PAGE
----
In many ways, I have done what I came here to do. It’s also a fact that institutions fundamentally resist change. They are allergic to doing things differently, particularly colonial institutions like this Legislative Assembly and government at large.

There is a lot that I’m proud of, but this journey has been challenging and has come at a significant personal toll. This place felt like a torture chamber. I will not miss the character assassination.

I have been proud, so proud, Mr. Speaker, to represent the great constituency and amazingly resilient people of Vancouver–Mount Pleasant, but it’s time for me to make a change. I’ve been an advocate and public servant for 27 years. It has been my honour to serve.

I will continue my advocacy and fight for positive change from outside this House. I will continue using my big mouth to speak up for the voiceless and those who don’t vote, mainly children, missing and murdered Indigenous women and girls and Mother Earth.

Members of this House have heard me say that we need to paddle together, but the fact is the political environment is cut-throat and dysfunctional. Disrupting the status quo is about using your power for good to adjust policies that stand in the way of people living their best and healthiest lives. Future generations need us to have the guts to have their backs and fight for their rights.

This place can’t be all about votes, polling, and posturing. People need to know that their lives matter, their communities matter, their justice matters. People have no recourse but to sleep on the streets. That’s unacceptable and inhumane. While our government has done so much work to address these systemic issues, there’s so much more work to do.

It is not partisan to be a human rights activist. This institution needs to be less partisan. We need to have the guts and courage to do the right and hard things in these chambers.

Not only am I the first First Nations woman to have a seat in this House, but I’ve also had the honour to serve as a cabinet minister, thanks to former premier John Horgan. My eagle feathers have reached the highest level of political office in this province thanks to John Horgan.

Along the way, with a lot of hard work, grit, determination, advocacy, empowerment, my eagle feathers touched the following initiatives, leaving many positive legacies throughout the province. Article 50: creating the first Indigenous law school in the world.

It’s a long list so you’re going to have to hold your applause.

Article 16: Indigenous languages—teaching Indigenous languages in universities, bringing the Invictus Games, FIFA World Cup, the Grey Cup. It was a lot of fun being the minister, and I got things done.

Student housing: half a billion dollars invested in student housing.

We invested in the Indigenous youth centre in my riding. I volunteered for that organization so that young people had a positive place to go. It took 20 years, but our NDP government did it, and I’m so proud of that.

As the Minister of Sports, I created a grant program so that kids in care could play competitive sport so that they could have a chance to excel. Despite what the opposition critic might think, I did save tourism, arts, culture and sport during this pandemic. I did.

We created the fairs, festivals, and events grants. We saved the PNE. We invested in the Dr. Sun Yat-Sen gardens and so many others. We overhauled the B.C. Arts Council. We voted together in this House for the Declaration on the Rights of Indigenous Peoples Act—historic legislation. We eliminated fees for adult basic education because it was the right thing to do the first month on the job when we formed government, an NDP government. That was a very proud day.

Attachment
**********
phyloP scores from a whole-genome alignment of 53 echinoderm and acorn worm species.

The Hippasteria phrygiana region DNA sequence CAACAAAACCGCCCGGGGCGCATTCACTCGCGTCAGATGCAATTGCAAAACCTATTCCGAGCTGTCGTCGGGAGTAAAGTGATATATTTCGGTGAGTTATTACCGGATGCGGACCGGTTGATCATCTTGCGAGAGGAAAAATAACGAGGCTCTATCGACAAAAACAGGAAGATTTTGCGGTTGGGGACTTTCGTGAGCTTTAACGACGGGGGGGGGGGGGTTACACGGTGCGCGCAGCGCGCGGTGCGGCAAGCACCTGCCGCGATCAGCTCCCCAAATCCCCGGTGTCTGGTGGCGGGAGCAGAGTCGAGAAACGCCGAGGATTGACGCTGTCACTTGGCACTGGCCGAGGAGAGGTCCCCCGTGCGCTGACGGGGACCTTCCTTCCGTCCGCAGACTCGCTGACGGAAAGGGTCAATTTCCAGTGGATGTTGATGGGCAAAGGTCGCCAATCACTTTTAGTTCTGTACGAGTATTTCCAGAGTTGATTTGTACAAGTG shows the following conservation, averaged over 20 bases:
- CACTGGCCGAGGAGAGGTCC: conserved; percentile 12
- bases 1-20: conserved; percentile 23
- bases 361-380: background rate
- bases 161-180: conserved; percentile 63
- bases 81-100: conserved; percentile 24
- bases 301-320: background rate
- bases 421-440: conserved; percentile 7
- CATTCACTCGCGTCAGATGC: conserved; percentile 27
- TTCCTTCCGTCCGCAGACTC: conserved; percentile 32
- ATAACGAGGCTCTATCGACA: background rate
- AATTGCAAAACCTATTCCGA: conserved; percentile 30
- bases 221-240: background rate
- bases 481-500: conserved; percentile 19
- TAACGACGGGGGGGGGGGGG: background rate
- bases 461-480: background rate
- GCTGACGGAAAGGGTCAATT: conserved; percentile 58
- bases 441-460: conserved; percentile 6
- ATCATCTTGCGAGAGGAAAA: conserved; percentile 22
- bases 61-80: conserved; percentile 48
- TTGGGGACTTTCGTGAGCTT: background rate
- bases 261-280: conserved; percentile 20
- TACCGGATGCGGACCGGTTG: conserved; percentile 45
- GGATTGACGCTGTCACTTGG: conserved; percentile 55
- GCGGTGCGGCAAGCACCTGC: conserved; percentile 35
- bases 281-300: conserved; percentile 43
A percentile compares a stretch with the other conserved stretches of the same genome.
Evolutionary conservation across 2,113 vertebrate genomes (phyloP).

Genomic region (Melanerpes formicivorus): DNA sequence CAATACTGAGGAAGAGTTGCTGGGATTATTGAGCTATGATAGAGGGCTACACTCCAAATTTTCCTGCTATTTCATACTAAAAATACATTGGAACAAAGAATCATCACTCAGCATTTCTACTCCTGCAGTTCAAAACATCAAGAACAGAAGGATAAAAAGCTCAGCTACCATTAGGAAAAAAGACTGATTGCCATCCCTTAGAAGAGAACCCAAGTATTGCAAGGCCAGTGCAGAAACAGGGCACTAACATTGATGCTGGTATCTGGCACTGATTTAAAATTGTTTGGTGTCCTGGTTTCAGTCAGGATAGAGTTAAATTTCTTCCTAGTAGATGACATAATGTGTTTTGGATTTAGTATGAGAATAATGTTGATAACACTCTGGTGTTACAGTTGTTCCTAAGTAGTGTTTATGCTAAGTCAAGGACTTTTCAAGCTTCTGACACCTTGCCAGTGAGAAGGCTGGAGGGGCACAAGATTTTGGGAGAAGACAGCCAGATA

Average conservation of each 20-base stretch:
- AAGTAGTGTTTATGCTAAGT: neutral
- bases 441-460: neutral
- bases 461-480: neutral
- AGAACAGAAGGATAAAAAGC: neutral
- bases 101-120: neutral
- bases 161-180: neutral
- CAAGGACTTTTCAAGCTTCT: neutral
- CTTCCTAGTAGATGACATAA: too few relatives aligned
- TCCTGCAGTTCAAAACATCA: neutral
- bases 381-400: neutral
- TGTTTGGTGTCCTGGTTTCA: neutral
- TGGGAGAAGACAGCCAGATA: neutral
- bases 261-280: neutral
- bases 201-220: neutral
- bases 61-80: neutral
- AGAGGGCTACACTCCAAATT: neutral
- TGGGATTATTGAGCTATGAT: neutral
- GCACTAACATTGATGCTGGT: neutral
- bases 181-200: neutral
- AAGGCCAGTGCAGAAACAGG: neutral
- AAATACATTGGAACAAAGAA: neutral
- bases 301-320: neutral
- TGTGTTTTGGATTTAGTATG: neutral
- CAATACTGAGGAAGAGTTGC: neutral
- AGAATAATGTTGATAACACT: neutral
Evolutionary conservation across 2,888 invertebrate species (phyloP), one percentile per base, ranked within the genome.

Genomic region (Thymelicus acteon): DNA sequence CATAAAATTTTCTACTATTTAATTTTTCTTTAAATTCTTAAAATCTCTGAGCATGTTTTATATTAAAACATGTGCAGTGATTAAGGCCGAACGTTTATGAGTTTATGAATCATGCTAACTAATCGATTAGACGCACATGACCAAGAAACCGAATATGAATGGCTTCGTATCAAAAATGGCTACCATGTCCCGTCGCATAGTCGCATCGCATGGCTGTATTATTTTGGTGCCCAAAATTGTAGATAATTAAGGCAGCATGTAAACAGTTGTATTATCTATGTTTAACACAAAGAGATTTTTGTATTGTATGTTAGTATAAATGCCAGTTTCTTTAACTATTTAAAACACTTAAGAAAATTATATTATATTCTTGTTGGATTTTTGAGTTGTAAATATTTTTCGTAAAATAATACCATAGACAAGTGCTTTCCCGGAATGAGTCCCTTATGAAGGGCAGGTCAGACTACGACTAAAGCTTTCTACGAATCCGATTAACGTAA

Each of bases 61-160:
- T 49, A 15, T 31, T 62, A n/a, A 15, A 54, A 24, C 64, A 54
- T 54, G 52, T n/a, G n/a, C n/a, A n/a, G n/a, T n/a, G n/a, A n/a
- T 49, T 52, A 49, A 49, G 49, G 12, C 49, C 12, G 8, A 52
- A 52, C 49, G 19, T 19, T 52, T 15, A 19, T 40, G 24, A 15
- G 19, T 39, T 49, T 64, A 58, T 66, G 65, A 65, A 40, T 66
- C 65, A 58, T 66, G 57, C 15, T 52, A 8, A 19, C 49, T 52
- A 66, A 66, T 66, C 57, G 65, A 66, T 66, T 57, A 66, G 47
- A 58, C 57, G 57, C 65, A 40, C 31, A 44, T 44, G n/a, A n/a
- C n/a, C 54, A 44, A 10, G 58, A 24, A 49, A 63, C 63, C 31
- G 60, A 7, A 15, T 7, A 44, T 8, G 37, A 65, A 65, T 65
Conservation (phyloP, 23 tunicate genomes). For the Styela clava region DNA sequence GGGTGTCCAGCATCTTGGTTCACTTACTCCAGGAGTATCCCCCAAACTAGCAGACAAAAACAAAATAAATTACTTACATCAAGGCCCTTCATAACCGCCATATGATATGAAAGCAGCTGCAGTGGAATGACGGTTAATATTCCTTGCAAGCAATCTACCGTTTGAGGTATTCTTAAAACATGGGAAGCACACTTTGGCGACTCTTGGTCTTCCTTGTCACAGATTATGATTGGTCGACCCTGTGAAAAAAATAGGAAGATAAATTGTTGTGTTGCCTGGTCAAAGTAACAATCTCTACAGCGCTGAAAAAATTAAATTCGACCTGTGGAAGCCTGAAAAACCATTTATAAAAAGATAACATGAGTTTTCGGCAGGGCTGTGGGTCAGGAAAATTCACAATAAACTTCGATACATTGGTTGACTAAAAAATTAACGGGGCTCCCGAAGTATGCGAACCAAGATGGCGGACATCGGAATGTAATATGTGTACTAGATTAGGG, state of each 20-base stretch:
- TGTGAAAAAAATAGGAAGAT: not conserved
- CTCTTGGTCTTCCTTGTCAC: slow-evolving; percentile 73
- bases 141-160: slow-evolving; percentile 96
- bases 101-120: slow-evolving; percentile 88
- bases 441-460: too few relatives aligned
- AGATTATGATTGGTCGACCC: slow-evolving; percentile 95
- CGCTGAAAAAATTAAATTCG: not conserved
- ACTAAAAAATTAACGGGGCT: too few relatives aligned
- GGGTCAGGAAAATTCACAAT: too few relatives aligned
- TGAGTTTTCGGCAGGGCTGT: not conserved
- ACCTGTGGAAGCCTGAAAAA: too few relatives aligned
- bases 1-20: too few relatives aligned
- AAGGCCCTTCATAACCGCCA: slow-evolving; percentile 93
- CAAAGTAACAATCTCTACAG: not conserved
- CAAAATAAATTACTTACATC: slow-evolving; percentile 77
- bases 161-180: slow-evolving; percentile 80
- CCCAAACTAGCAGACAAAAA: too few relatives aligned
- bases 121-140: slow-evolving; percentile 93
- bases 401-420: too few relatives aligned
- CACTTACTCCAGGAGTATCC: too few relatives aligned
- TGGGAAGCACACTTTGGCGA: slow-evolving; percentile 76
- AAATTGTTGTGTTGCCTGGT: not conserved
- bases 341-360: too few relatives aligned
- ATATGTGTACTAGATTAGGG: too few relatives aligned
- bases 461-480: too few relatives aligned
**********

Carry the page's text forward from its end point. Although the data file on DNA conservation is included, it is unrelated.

We created access grants for students, after 16 years, when there weren’t grants. We overhauled access to higher education. As I said, it’s very important to me. We eliminated interest on student loans. We created a sexual violence campaign. In my riding, the Chinese Canadian Museum, the first of its kind in Canada…. The best thing that I ever did as a politician was create the provincial tuition waiver program so that young kids in care could have a chance—young kids like me could have a chance.

It’s our responsibility as elected officials and as government to do the hard things, to do the hard work, the difficult work, the work that people don’t usually see or hear about. Grand Chief Stewart Phillip said reconciliation isn’t for wimps. Ellen Woodsworth reminded me that we must lift as we climb. There’s also a saying about not forgetting about the people on your way up.

One of the proudest days of my life was taking a seat in these chambers on behalf of all the underdogs, the vulnerable, and the silenced. I have no regrets. I have made mistakes, but I can’t turn back time. What I can do is what I was born to do, which is speak truth to power.

John Lennon is perhaps best known for sharing “imagine all the people, sharing all the world.” But the words that speak most directly to me are “Power to the People.” It’s the people. It’s the power of the people that sent us to this place, and it’s their power that we harness to make change on their behalf. Let’s never forget that.

As I’ve always said, if we paddle together, we will get to our destination sooner. The journey is still hard, and it is still long, but it’s only by paddling together that we will arrive together in a distant shore where we can make life better for all.

As they say, never say never. But for now, my canoe is heading in another direction. I will continue believing in the journey and using my superpowers and big energy as a woman, who recently was diagnosed with attention deficit hyperactivity disorder, to advance economic, social and environmental reconciliation, and justice.

I recognize this is hard news to hear. This decision did not come lightly. I am not quitting. If anything, I’m standing up for myself. For the first time in my life, I’m exercising my self-determination as a single mother to put myself and my daughters first.

I may have been the first First Nations woman to have a seat in this House, but I will do my level best to ensure that I won’t be the last.

t’ooyaḵsiy̓ n̓isim̓

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Charlie Smith

Charlie Smith

Pancouver editor Charlie Smith has worked as a Vancouver journalist in print, radio, and television for more than three decades.

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We would like to acknowledge that we are gathered on the traditional and unceded territories of the Coast Salish peoples of the xʷməθkwəy̓əm (Musqueam), Skwxwú7mesh (Squamish), and Səl̓ílwətaɬ (Tsleil-Waututh) Nations. With this acknowledgement, we thank the Indigenous peoples who still live on and care for this land.